Hailed as an “important and disruptive release”, version 20.3 of the package installer for the Python programming language pip is finally here and it’s the first to use the project’s new dependency resolver by default.
According to the Python Software Foundation, switching to the new resolver was necessary to fix many dependency issues and installation problems for all sorts of important projects such as conda, certbot, and WebSocket. To get there, the Python team had to address “massive technical debt”, and was aided by funding from external sources including Mozilla and Chan Zuckerberg.
In the last couple of months the new dependency resolver then went through some final stabilisation efforts, leaving the latest version with improved performance, output and error messages, and ways of handling constraint files and avoiding infinity loops.
The more strict and consistent design will almost certainly lead to some workflows and established workarounds breaking so studying the migration guide is recommended for anyone who depends on pip.
Other new features are support for MacOS Big Sur compatibility tags as well as new ‘manylinux’ wheel tags for portable Linux built distributions.
Developers still on Python 2.7 can rest easy for now as pip 20.3 still supports that version. However, the pip team is currently planning for its next major release to hit in January 2021, which includes the cessation of support for Python 2, so don’t wait too long to make the jump.
Once you’re done updating pip, it might be time to also get SymPy up to date too. The team behind the symbolic mathematics library has just rolled out version 1.7 of its project.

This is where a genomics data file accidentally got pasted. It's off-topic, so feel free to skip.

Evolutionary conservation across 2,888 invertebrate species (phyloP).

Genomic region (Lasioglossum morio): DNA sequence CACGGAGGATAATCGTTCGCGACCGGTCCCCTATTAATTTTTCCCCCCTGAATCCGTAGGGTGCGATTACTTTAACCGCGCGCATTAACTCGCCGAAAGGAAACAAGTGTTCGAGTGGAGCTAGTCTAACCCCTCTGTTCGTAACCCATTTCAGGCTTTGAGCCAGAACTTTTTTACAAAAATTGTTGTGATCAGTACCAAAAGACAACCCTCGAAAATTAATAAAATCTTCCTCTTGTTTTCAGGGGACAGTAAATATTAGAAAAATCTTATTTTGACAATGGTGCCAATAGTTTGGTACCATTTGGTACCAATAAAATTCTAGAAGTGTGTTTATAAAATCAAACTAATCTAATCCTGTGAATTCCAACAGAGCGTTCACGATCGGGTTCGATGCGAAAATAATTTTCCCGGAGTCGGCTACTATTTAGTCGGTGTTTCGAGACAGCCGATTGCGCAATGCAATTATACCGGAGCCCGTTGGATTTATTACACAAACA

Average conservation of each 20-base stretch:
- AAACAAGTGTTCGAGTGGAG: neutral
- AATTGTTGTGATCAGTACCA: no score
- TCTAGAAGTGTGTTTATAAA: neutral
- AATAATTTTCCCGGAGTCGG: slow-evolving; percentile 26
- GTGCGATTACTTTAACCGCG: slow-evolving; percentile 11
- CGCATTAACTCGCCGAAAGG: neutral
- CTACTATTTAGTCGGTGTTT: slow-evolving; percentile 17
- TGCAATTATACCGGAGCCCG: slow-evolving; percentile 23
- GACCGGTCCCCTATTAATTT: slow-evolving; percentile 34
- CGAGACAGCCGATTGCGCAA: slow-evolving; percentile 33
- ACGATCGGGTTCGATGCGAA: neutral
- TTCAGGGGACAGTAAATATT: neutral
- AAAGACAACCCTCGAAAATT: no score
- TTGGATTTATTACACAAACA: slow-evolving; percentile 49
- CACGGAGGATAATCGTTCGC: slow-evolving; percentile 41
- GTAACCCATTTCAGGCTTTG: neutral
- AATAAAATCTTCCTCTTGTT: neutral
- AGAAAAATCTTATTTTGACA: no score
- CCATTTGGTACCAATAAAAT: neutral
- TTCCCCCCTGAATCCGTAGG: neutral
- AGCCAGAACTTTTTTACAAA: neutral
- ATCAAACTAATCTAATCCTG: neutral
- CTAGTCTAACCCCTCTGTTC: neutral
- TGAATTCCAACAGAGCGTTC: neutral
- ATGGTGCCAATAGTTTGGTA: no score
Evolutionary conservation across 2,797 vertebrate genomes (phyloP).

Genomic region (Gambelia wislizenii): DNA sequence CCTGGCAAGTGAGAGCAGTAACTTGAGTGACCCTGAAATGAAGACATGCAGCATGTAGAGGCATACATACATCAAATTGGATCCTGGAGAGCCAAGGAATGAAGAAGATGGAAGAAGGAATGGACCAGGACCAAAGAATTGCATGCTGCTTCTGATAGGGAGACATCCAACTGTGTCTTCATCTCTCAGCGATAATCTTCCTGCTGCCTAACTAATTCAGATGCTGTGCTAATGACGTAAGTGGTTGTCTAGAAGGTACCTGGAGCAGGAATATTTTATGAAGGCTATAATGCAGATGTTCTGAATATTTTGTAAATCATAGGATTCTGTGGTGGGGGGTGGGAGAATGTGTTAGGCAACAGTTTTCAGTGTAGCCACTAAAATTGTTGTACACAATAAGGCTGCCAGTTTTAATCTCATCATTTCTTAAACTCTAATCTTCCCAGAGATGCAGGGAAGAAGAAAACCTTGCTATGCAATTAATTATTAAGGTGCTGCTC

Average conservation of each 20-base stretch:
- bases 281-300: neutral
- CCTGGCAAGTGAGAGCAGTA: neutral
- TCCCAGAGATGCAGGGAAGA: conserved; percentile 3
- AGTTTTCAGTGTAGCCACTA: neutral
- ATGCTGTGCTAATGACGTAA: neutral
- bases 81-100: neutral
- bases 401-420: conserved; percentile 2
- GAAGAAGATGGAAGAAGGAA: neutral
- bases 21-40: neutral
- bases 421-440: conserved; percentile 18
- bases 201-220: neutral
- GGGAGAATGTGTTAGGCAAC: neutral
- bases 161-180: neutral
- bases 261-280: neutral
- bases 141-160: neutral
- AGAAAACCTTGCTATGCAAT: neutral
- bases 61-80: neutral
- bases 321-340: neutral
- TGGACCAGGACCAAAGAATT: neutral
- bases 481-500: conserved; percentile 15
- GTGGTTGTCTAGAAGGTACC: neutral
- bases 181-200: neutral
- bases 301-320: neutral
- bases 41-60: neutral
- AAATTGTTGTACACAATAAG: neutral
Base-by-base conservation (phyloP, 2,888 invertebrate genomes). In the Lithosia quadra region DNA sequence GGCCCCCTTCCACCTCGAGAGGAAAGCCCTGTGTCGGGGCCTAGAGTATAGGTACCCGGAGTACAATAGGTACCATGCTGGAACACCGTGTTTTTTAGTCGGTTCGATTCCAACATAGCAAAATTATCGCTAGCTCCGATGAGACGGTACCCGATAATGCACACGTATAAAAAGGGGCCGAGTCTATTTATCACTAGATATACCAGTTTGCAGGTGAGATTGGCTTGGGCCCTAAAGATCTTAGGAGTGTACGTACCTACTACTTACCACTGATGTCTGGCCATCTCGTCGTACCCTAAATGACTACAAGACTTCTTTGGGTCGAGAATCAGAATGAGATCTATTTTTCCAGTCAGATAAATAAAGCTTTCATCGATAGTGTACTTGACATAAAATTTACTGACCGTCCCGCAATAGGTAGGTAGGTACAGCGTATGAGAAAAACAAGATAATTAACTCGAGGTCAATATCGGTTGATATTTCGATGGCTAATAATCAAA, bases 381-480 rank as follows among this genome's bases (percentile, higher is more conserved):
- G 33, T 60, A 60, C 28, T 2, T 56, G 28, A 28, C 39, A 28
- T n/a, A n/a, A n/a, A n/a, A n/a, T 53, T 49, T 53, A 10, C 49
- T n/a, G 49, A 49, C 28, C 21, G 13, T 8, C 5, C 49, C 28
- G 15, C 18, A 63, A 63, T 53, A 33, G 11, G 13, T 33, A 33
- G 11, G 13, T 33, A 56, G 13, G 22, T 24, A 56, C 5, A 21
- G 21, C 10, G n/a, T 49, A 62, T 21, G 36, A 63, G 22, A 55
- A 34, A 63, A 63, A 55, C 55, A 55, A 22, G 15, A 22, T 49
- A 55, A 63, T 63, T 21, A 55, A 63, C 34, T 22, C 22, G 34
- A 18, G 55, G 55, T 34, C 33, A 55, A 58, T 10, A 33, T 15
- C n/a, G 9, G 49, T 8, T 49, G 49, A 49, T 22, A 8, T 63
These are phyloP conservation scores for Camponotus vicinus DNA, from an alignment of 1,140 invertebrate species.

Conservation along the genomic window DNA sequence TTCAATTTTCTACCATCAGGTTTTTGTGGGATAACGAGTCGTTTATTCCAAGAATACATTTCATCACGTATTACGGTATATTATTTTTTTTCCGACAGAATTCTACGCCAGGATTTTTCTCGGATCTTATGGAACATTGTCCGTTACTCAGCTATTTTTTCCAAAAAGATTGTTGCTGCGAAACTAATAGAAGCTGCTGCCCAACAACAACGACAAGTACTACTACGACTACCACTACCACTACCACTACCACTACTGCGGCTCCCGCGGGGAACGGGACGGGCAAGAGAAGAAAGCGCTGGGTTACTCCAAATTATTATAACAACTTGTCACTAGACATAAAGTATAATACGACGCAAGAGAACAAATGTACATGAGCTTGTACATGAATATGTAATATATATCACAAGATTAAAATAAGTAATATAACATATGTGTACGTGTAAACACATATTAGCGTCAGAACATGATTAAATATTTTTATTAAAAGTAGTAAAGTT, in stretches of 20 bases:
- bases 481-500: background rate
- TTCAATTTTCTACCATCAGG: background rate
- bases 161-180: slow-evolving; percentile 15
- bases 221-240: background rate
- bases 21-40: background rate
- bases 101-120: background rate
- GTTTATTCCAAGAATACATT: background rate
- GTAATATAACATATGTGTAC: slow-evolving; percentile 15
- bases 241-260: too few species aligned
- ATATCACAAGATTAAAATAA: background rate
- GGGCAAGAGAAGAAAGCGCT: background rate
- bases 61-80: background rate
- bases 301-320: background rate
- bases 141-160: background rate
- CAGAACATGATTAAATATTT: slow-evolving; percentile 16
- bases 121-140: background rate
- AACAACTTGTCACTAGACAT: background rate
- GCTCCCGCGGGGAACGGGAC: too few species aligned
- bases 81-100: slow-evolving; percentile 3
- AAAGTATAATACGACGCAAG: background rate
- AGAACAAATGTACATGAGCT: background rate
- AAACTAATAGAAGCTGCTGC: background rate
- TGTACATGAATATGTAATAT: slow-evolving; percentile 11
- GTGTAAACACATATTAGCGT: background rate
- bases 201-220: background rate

As matrix computation and the solving of differential equations is likely high on many users lists, the corresponding components are amongst the most worked ones in this release. In addition to some substantial bug fixes, the matrices module now consistently gives a TypeError when adding an array and a matrix, infinite recursion with rmul is prevented, and a new MatrixSet class can be used to represent sets of matrices when needed.
Creating dense or symbolic companion matrices has become easier through the addition of Matrix.companion and CompanionMatrix. Solvers, meanwhile, received some additional helpers to better work through systems of ordinary differential equations.
Parsing was another focal point of the SymPy community, leaving the C parser with support for loops, more data types, and shorthand operators such as += and %=. The LaTeX support can now handle not equal, the \left and \right parenthesis notation, \exp, and expression with amsmath spacing.
SymPy 1.7 also includes some still experimental features in the form of extensible add, mul, and power functions. Those can be used to customise the behaviour of core routines, though they do not work across the core yet and the SymPy team is still pondering whether or not those will stick around. So if this is something you’re interested in, giving feedback can only help to move the functions forward.
Users should be aware that SymPy 1.7 won’t work on Python 2.7. Developers who still can’t make the switch to Python 3 should therefore stick to version 1.5.1, as that’s the last release that supports old Python. More information about backwards compatibility breaks and deprecations, as well as additional features can be found in the release notes of the project.